On Friday, UNICEF and the Kenyan government announced a partnership aimed at preventing mother-to-child transmission (PMTCT) of HIV by providing HIV-positive mothers with packs of medicines they can easily administer to themselves or their babies at home, IRIN/PlusNews reports. According to the news service, the “‘mother-baby pack’ contains antiretroviral drugs (ARVs) and antibiotics that women can easily administer themselves at home to reduce the risk of infecting their babies and is colour-coded to make it easy to use even for illiterate mothers; each colour shows which drugs are to be taken during pregnancy, during labour and after delivery” (10/29).
White House Health Advisor Emanuel Visits U.S. Government-Funded Health Programs During 3-Nation African Trip
The global fight against malaria could cut prevalence rates of malaria to one in 20 fevers by 2017, Special Advisor on Health Policy to the Director of the White House Office of Management and Budget Ezekiel Emanuel said in an interview in Senegal’s capital Dakar, Bloomberg reports.
Also In Global Health News: Canada’s Maternal Health Initiative; Mobile Giving; Interview With UNICEF Chief; Burning Biofuels And Anemia; ARVs In India
Sub-Saharan Africa To Receive Boost FromÂ Maternal, Child Health Initiative Canada will announce Monday “the 10 countries that will get help from the government’s $1.1-billion maternal and child health initiative,” 80 percentÂ of which is slated for sub-Saharan Africa, the Postmedia News/Vancouver Sun reports. The majority of the money will go to…
Global Fund Will Make ‘Every Possible Effort’ To Raise Additional Resources: Although pledges to the Global Fund to Fight AIDS, Tuberculosis and Malaria at its recent replenishment meeting did not meet “the lowest estimate of demand,” the Fund “will make every possible effort to raise the additional resources that we…
Diplomacy, Development Need Equal Footing With Defense In a Foreign Affairs essay, Secretary of State Hillary Rodham Clinton writes of “the need to elevate diplomacy and development alongside defense â€“ a ‘smart power’ approach to solving global problems.” Clinton outlines the efforts underway â€“ from the hiring of new Foreign…
Reuters reports that the developers of a vaginal microbicide gel containing the antiretroviral tenofovir which has been found to reduce “HIV infections in women by 39 percent,” said that during meetings last week the U.S. Food and Drug Administration (FDA) granted fast track approval designation to the gel, which expedites the review of drugs by the agency.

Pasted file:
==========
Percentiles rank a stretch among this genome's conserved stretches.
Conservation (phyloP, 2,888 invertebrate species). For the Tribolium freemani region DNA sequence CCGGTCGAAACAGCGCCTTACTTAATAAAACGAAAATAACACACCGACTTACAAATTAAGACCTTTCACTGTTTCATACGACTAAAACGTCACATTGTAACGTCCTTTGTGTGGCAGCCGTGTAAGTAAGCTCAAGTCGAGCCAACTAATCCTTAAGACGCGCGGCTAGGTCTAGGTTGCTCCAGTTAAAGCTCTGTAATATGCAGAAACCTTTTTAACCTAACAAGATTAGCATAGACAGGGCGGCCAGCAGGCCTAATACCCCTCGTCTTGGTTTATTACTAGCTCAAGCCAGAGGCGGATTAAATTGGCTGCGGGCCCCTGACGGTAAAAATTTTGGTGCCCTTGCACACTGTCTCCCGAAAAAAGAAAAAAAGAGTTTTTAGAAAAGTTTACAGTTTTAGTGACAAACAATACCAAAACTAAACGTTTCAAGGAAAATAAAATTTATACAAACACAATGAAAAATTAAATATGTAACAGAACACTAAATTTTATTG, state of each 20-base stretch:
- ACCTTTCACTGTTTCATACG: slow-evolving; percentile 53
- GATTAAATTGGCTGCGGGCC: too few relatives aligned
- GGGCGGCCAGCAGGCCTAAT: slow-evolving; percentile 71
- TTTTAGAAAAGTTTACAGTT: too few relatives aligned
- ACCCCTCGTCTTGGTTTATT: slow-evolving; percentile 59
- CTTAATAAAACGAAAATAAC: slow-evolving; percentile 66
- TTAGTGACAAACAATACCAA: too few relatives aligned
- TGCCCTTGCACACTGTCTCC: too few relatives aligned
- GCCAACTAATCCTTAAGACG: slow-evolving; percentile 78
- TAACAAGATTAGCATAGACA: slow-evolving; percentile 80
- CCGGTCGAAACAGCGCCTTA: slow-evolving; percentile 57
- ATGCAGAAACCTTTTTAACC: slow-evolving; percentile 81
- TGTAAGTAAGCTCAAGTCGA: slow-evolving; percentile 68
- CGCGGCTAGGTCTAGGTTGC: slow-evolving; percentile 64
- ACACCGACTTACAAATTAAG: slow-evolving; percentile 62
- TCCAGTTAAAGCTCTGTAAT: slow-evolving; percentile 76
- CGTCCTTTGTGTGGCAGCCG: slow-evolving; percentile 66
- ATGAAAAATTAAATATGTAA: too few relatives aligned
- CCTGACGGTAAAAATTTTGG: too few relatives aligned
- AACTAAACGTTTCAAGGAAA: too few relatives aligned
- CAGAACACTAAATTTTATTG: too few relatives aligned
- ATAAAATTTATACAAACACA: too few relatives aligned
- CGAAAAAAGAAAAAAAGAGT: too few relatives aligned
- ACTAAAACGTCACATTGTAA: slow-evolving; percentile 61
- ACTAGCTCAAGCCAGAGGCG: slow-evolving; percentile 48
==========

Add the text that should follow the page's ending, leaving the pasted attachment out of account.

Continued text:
Also In Global Health News: Flooding, HIV Treatment Adherence, and Economic Growth In Africa; China Detects Superbug; U.S. Aid To Myanmar; Cash-Transfer Programs
1.8M Now Affected By Flooding In West And Central Africa; Hardest Hit-Benin Struggles With Disease, Damaged Health Centers Flooding continues to devastate Central and West AfricaÂ â€“ more than 1.8 million people have been affected and 400 killed, according to the U.N., United Press International reports. “The nation of Benin has…
Reuters Examines How Harm Reduction Policies In Switzerland Could Serve As Model For Reducing Spread Of HIV/AIDS Among IDUs
“Switzerland’s innovative policy of providing drug addicts with free methadone and clean needles has greatly reduced deaths while cutting crime rates and should serve as a global model, health experts said on Monday,” Reuters reports in an article that examines the outcomes resulting from drug policy reform in the country (Nebehay, 10/25).
Also In Global Health News: Synthetic Blood Development; HIV In Mozambique; Health Care Access In India; Health Care Workforce In Low-Income Countries
Los Angeles TimesÂ Examines Challenges, Potential Benefits Of Developing Artificial Blood The Los Angeles Times examines scientists’ efforts to develop synthetic blood substitutes, writing that many attempts have “failed to meet rigid safety standards.” The WHO “estimates that 44% of women who die in childbirth succumb to blood loss” in sub-Saharan…
Panel Examines Global Food Security Ahead Of La Francophonie Summit; Global Fund, UNAIDS Call For Greater Cooperation Among French-Speaking Countries
World Trade Organization Director-General Pascal Lamy highlighted concerns about the global food situation on Friday during a roundtable discussion on the sidelines of the International Organisation of La Francophonie summit, Agence France-Presse reports.